Monday, July 12, 2010


Here is a list of the Top Ten things I have learned about Mexican culture and everyday life from living in "Puebladelphia", as Philadelphia is called by its Mexican population (which originates almost exclusively from the state of Puebla). DISCLAIMER: This list is by no means intended to be some kind of guide to Mexican culture. If I wanted to write one of those, I would at least have the decency to go to Mexico first. The list is based solely upon my impressions from having befriended Mexicans in Philadelphia. It is intended half for comedic and reflective value, half for the fun of looking back at it after my year in Mexico just to see how accurate or ignorant it is. So without further ado:

1. Mexicans speak with a much different rhythm than Dominicans, more of a repetetive up-and down sing-songy tone, while Dominican questions steadily build to a crescendo before crashing downward. Imagine a heart monitor vs. a roller coaster.

2. Mexicans are constantly saying "qué onda" ("what's up?"), "no manches, guey" (literal translation: "don't stain, dude"), "pinche cabrón" ("damn bastard"), "ándale" and "órale" (which have pretty much no meaning other than affirmation), and playfully call each other "frijól" ("you bean!!"). They unfortunately don't know what "tigueraje" is, and they don't exclaim "coño!" all the time as I am still in the habit of doing.

3. In Mexico, as in most of Latin America, "ahorita" means "right now", which in Latino time means sometime within the next half hour or so. In Dominican, "ahora" means in the next half hour or so, while "ahorita" could mean anything from an hour from now to three hours from now to never in this lifetime.

4. Mexican food is really effing good. In Mexico (or at least southern Mexico), quesadillas are made not with cheddar but with a type of white cheese called Oaxaca cheese (which comes from you know where!). They also eat something called "hongos de maíz" (corn fungus), which is exactly what it sounds like, a fungus that grows on corn. Don't dis it til you've tried it! They of course make tequila, and other alcoholic beverages originating from the agave plant. They also make a delicious drink of rice water and cinnamon called "horchata". Also, "tacos" are not just spiced meat wrapped in a corn tortilla, but also the type of footwear you use to play soccer.

5. Mexicans living in Philadelphia tend to work in restaurants or construction and frequently make more money than I do (that's not saying much, I guess). But they also work their asses off and send most of the money back to their families in Mexico. Not to get too deep into immigration politics, but if one of them did steal your job, people, it's probably because they do it better than you would.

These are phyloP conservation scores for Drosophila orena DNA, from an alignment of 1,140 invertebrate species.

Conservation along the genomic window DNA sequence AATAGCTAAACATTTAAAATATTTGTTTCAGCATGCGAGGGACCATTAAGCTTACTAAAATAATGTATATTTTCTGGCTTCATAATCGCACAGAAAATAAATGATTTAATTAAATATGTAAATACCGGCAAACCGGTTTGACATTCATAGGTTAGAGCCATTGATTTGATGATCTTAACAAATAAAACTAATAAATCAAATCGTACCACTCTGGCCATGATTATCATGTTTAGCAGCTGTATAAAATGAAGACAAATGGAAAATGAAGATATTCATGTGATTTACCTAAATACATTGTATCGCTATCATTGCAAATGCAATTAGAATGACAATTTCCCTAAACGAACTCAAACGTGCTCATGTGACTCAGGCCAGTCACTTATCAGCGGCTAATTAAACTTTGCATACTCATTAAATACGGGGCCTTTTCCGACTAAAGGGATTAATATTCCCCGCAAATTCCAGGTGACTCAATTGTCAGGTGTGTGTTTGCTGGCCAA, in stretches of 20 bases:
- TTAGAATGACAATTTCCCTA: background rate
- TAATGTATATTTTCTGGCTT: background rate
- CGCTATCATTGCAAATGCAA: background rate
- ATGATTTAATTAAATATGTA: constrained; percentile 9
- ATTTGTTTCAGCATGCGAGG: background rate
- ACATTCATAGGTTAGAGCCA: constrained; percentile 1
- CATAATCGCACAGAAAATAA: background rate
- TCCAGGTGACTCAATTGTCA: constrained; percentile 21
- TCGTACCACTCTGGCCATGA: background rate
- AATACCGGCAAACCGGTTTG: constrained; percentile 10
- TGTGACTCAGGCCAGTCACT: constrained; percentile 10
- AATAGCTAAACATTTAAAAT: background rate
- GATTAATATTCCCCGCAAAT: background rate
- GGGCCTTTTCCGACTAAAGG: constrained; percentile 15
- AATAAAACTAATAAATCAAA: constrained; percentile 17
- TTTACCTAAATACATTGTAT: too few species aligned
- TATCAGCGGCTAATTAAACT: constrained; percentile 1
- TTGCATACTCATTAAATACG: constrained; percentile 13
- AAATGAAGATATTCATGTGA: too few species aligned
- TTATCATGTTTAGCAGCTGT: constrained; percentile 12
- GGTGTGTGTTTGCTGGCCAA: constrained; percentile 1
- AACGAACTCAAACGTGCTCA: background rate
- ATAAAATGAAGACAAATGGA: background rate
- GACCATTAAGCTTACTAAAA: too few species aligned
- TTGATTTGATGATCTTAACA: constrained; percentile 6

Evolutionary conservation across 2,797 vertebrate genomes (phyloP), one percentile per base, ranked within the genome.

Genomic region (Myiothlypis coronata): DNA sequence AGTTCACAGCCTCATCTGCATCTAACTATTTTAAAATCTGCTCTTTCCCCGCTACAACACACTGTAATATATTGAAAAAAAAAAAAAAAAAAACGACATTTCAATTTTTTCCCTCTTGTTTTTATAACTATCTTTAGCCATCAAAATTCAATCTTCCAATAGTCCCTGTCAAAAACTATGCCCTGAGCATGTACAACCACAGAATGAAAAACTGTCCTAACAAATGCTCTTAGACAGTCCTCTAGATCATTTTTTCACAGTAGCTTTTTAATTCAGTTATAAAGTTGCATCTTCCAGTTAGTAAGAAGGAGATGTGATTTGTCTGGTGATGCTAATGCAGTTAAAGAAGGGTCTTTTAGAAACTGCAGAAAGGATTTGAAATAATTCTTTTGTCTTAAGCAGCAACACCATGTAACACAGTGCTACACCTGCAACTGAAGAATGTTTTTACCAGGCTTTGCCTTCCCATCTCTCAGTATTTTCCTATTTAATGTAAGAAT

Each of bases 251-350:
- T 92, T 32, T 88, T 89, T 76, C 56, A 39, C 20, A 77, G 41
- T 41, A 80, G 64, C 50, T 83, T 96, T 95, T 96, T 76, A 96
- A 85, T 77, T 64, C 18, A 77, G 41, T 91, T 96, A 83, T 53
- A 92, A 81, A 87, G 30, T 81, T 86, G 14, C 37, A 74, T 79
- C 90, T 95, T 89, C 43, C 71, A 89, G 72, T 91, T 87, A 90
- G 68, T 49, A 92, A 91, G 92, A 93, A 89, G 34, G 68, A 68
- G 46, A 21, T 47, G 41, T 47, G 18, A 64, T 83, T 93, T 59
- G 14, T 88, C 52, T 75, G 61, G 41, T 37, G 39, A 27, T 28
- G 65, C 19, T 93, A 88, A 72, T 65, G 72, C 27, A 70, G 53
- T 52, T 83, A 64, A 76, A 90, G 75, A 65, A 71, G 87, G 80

6. Mexicans in Philly who drive tend to have their cars confiscated once every few weeks. Here's how it works: A cop stops one of them and finds that they are driving unlicensed (unlike in Arizona, they don't have to show any immigration paperwork, but they do have to have that pesky license). Almost no Mexican has a license because almost no Mexican has papers. So, the police confiscate the car and put it in a lot until the offender pays a hefty ticket of a couple hundred bucks or so. Once they pay up, they are allowed to go back to driving unlicensed, until the next time they get stopped. (Is it just me, or does that sound an awful lot like institutionalized bribery? In the United States? Can't be!)

7. Contrary to popular belief, a Mexican who marries an American doesn't automatically get a green card in the mail. Instead, an undocumented person who married a U.S. citizen in the U.S. has two options: 1) Go back to Mexico, apply for a visa from there, and wait an indefinite amount of time, maybe years, for the visa to be approved, while the significant other is just waiting around in the United States with the kids. 2) Turn him/herself in as undocumented, and go on trial in hopes of convincing the jury that he/she should be granted a green card because the family is dependent on his/her income or child care. If the judge is in a good mood, they'll grant the undocumented person a visa; if not, the person will be deported and banned from coming back.

8. Sundays in Mexican culture are a rest day, a family day. Many Mexicans in Philadelphia work six days a week, but almost all have off on Sunday. For those that left family behind in Mexico, it is call-your-family day, for the lonely, drink-lots-of-beer day, and for many, soccer day! You'd think that my low-skilled women's team in the Latino league wouldn't have a huge amount of fans, but believe me, we do! That includes husbands, boyfriends, and loads of kids that are allowed to run around virtually unsupervised.